A series of dairy cow studies will seek to address issues which will help improve utilisation of silage, and especially very high quality silage. For example, the impact of straw inclusion and concentrate type offered as a supplement to very high quality grass silage will be examined, an important issue given that some farmers feel that high quality silage is simply utilised inefficiently by dairy cows, and as such not worth making. In addition, the impact of feeding silage ‘contaminated’ with herbage which grows during the autumn/winter will be examined. Results will allow advice to be given on whether it is better that this autumn/winter herbage in removed either in the autumn or the following spring, or if it can be left for inclusion within the silage with adverse effects on cow performance. This cow study will be associated with detailed plot and ensilage studies. Given the increasing interest in and uptake of zero grazing, the project will seek to clarify if similar cow performance could be obtained by ensiling the herbage on a single day, rather cutting and offering fresh herbage daily throughout the summer.
The project will also examine the response of higher yielding dairy cows to concentrate supplementation, across a range of silage qualities, thus providing information not currently available for these much higher yielding cows. This information will then be used to update the response curves within the HFIS, thus allowing a more accurate prediction of the likely intake and responses to a range of silage qualities for the NI dairy sector. This project will also seek to demonstrate the potential of very high quality silages in the diets of high yielding dairy cows, and clarify if these inevitably result in excessive body tissue loss. These latter studies will involve offering silage made within a ‘systems’ approach, and the performance levels will be expressed, not just on a cow basis, but per ha basis.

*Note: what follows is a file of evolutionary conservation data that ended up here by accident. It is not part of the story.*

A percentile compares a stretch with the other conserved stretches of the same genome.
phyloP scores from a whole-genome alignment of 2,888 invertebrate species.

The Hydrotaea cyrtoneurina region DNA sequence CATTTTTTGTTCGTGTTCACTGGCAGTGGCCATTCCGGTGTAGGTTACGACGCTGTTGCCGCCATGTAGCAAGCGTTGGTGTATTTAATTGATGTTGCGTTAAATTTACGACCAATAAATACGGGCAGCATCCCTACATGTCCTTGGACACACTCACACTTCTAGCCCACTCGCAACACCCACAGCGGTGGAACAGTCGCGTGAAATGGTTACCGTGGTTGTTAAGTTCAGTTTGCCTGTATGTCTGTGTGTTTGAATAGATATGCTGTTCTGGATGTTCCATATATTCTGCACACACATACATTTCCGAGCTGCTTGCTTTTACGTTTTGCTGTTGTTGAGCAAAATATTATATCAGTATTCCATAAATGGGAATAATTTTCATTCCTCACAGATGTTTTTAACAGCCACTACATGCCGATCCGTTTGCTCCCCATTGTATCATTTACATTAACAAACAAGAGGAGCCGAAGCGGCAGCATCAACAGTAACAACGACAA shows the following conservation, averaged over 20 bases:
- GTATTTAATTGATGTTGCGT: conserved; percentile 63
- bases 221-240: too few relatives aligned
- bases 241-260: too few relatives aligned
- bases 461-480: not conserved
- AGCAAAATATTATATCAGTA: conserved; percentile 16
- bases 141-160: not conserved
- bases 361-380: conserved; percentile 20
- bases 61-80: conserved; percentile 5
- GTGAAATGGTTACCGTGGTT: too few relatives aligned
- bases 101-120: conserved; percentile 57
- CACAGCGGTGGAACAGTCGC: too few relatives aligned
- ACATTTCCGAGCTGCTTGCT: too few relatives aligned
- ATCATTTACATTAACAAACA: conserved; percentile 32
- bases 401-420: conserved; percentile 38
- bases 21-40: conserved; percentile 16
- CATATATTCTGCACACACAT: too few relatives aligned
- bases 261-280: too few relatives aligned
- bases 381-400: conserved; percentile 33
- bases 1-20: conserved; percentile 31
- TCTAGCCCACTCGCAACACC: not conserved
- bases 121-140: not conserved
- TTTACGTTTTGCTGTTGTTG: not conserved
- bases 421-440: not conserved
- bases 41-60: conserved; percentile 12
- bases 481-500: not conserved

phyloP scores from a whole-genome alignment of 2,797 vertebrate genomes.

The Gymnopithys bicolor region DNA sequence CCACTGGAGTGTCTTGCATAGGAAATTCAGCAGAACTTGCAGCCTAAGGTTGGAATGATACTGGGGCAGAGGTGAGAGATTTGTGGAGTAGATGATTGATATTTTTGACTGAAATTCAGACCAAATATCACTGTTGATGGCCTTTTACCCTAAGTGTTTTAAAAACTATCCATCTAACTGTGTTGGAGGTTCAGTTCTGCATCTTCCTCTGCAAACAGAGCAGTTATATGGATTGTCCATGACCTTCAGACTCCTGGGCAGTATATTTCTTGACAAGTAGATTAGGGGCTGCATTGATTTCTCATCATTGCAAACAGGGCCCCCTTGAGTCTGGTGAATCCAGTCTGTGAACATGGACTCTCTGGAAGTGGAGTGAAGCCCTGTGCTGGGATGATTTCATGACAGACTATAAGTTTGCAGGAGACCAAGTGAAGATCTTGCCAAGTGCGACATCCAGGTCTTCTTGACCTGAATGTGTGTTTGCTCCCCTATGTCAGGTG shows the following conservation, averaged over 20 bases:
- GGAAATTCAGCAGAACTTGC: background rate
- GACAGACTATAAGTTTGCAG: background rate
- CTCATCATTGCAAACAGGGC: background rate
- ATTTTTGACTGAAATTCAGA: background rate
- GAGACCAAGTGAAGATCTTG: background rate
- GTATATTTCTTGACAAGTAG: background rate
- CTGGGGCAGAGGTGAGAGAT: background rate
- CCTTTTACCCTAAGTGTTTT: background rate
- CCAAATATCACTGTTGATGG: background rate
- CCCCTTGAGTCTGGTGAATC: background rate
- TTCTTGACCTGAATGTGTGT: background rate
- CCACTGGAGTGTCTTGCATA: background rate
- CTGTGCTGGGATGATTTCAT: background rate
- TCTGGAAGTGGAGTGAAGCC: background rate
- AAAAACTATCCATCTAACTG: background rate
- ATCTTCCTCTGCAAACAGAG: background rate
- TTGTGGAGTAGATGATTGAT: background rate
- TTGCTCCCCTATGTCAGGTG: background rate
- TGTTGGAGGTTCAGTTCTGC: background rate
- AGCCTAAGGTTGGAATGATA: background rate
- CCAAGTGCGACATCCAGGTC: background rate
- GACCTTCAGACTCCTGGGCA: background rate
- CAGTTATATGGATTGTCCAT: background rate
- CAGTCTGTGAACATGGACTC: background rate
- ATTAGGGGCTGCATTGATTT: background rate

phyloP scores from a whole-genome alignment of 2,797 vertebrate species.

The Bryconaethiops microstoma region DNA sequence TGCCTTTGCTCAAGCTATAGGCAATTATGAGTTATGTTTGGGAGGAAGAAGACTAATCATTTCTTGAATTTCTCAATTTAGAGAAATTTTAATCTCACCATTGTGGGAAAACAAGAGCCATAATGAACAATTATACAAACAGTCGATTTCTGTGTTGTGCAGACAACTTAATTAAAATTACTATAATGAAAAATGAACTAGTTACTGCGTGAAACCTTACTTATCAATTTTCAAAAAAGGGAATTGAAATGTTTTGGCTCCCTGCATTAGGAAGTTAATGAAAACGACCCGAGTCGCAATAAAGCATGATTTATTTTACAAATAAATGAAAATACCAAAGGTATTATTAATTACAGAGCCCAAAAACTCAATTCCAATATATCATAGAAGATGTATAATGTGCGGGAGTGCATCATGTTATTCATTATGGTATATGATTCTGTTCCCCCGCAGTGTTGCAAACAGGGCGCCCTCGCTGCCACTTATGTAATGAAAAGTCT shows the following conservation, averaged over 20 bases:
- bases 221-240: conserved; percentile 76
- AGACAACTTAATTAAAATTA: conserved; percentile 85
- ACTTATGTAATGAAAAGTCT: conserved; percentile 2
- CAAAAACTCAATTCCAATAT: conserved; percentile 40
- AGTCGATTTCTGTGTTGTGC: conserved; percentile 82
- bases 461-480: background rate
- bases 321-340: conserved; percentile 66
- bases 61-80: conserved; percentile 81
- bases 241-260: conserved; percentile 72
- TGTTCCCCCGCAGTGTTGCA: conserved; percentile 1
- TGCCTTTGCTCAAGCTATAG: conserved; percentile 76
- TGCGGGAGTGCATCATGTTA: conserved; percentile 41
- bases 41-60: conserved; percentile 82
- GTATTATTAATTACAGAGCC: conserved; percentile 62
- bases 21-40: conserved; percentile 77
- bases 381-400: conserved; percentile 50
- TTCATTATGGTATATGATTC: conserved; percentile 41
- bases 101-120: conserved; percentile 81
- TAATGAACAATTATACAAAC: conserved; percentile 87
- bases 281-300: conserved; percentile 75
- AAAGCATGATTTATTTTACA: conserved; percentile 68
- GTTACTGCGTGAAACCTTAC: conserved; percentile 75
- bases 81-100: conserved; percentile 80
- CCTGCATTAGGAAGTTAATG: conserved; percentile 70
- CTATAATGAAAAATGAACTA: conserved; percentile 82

Finally, the project will seek to collate scientific literature which is not readily available to dairy farmers, into a ‘farmer friendly’ book/technical guide for NI dairy (and other ruminant livestock) farmers. This is planned as a key output from this project, and will incorporate the findings of this project, as well as previously published research in a simple, concise and easily usable reference manual.
Scientific Objectives & Tasks